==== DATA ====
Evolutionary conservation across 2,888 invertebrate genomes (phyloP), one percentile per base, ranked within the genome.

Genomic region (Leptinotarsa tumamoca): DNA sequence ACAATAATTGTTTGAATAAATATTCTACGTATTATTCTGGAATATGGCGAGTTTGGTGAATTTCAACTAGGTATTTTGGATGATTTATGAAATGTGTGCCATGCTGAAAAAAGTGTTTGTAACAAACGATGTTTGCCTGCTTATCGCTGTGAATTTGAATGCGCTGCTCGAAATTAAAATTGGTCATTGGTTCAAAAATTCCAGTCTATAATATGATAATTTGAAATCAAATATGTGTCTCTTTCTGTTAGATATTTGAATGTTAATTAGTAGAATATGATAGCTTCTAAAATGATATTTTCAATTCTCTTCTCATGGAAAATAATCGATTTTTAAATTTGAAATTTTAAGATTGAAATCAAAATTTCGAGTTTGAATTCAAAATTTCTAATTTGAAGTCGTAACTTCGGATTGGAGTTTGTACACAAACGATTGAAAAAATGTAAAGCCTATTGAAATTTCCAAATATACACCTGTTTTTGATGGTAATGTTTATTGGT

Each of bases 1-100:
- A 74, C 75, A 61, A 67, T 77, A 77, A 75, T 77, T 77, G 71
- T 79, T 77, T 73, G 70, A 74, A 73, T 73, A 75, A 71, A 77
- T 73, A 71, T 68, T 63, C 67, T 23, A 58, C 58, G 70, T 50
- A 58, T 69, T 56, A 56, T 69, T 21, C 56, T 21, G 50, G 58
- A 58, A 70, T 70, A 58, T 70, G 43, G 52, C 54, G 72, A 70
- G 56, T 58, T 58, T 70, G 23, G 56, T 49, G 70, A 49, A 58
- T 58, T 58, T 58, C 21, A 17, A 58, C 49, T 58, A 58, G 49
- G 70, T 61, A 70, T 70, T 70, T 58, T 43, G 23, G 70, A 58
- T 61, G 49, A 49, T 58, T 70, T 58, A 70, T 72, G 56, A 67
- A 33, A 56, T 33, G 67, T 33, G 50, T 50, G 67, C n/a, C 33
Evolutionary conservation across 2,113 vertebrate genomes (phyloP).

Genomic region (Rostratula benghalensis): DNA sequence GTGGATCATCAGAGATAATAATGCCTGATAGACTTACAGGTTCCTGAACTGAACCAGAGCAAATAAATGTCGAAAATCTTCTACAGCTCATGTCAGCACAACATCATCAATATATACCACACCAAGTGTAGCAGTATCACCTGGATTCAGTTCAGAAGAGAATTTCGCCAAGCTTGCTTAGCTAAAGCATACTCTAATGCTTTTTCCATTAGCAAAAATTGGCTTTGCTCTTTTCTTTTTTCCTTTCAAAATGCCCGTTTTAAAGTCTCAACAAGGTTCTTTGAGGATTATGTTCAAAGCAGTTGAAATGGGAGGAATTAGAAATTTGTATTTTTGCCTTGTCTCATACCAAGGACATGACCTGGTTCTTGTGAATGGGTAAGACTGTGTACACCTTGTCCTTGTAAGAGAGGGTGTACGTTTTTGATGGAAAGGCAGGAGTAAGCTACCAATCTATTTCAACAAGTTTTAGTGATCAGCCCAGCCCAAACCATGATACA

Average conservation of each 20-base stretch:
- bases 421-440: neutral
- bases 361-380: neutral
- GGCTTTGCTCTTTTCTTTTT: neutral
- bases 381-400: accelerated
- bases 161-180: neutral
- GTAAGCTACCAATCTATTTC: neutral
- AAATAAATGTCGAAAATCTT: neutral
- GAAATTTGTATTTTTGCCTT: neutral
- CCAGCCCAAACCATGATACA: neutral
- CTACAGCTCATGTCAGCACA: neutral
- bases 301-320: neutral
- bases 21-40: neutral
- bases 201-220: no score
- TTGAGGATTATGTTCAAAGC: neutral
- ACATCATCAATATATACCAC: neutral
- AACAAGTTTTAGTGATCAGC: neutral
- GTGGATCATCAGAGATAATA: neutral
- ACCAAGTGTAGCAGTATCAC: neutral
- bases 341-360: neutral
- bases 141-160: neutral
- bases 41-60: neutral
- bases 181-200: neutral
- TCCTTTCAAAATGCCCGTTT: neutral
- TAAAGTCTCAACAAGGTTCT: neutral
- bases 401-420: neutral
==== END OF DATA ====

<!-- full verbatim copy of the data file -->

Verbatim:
Evolutionary conservation across 2,888 invertebrate genomes (phyloP), one percentile per base, ranked within the genome.

Genomic region (Leptinotarsa tumamoca): DNA sequence ACAATAATTGTTTGAATAAATATTCTACGTATTATTCTGGAATATGGCGAGTTTGGTGAATTTCAACTAGGTATTTTGGATGATTTATGAAATGTGTGCCATGCTGAAAAAAGTGTTTGTAACAAACGATGTTTGCCTGCTTATCGCTGTGAATTTGAATGCGCTGCTCGAAATTAAAATTGGTCATTGGTTCAAAAATTCCAGTCTATAATATGATAATTTGAAATCAAATATGTGTCTCTTTCTGTTAGATATTTGAATGTTAATTAGTAGAATATGATAGCTTCTAAAATGATATTTTCAATTCTCTTCTCATGGAAAATAATCGATTTTTAAATTTGAAATTTTAAGATTGAAATCAAAATTTCGAGTTTGAATTCAAAATTTCTAATTTGAAGTCGTAACTTCGGATTGGAGTTTGTACACAAACGATTGAAAAAATGTAAAGCCTATTGAAATTTCCAAATATACACCTGTTTTTGATGGTAATGTTTATTGGT

Each of bases 1-100:
- A 74, C 75, A 61, A 67, T 77, A 77, A 75, T 77, T 77, G 71
- T 79, T 77, T 73, G 70, A 74, A 73, T 73, A 75, A 71, A 77
- T 73, A 71, T 68, T 63, C 67, T 23, A 58, C 58, G 70, T 50
- A 58, T 69, T 56, A 56, T 69, T 21, C 56, T 21, G 50, G 58
- A 58, A 70, T 70, A 58, T 70, G 43, G 52, C 54, G 72, A 70
- G 56, T 58, T 58, T 70, G 23, G 56, T 49, G 70, A 49, A 58
- T 58, T 58, T 58, C 21, A 17, A 58, C 49, T 58, A 58, G 49
- G 70, T 61, A 70, T 70, T 70, T 58, T 43, G 23, G 70, A 58
- T 61, G 49, A 49, T 58, T 70, T 58, A 70, T 72, G 56, A 67
- A 33, A 56, T 33, G 67, T 33, G 50, T 50, G 67, C n/a, C 33
Evolutionary conservation across 2,113 vertebrate genomes (phyloP).

Genomic region (Rostratula benghalensis): DNA sequence GTGGATCATCAGAGATAATAATGCCTGATAGACTTACAGGTTCCTGAACTGAACCAGAGCAAATAAATGTCGAAAATCTTCTACAGCTCATGTCAGCACAACATCATCAATATATACCACACCAAGTGTAGCAGTATCACCTGGATTCAGTTCAGAAGAGAATTTCGCCAAGCTTGCTTAGCTAAAGCATACTCTAATGCTTTTTCCATTAGCAAAAATTGGCTTTGCTCTTTTCTTTTTTCCTTTCAAAATGCCCGTTTTAAAGTCTCAACAAGGTTCTTTGAGGATTATGTTCAAAGCAGTTGAAATGGGAGGAATTAGAAATTTGTATTTTTGCCTTGTCTCATACCAAGGACATGACCTGGTTCTTGTGAATGGGTAAGACTGTGTACACCTTGTCCTTGTAAGAGAGGGTGTACGTTTTTGATGGAAAGGCAGGAGTAAGCTACCAATCTATTTCAACAAGTTTTAGTGATCAGCCCAGCCCAAACCATGATACA

Average conservation of each 20-base stretch:
- bases 421-440: neutral
- bases 361-380: neutral
- GGCTTTGCTCTTTTCTTTTT: neutral
- bases 381-400: accelerated
- bases 161-180: neutral
- GTAAGCTACCAATCTATTTC: neutral
- AAATAAATGTCGAAAATCTT: neutral
- GAAATTTGTATTTTTGCCTT: neutral
- CCAGCCCAAACCATGATACA: neutral
- CTACAGCTCATGTCAGCACA: neutral
- bases 301-320: neutral
- bases 21-40: neutral
- bases 201-220: no score
- TTGAGGATTATGTTCAAAGC: neutral
- ACATCATCAATATATACCAC: neutral
- AACAAGTTTTAGTGATCAGC: neutral
- GTGGATCATCAGAGATAATA: neutral
- ACCAAGTGTAGCAGTATCAC: neutral
- bases 341-360: neutral
- bases 141-160: neutral
- bases 41-60: neutral
- bases 181-200: neutral
- TCCTTTCAAAATGCCCGTTT: neutral
- TAAAGTCTCAACAAGGTTCT: neutral
- bases 401-420: neutral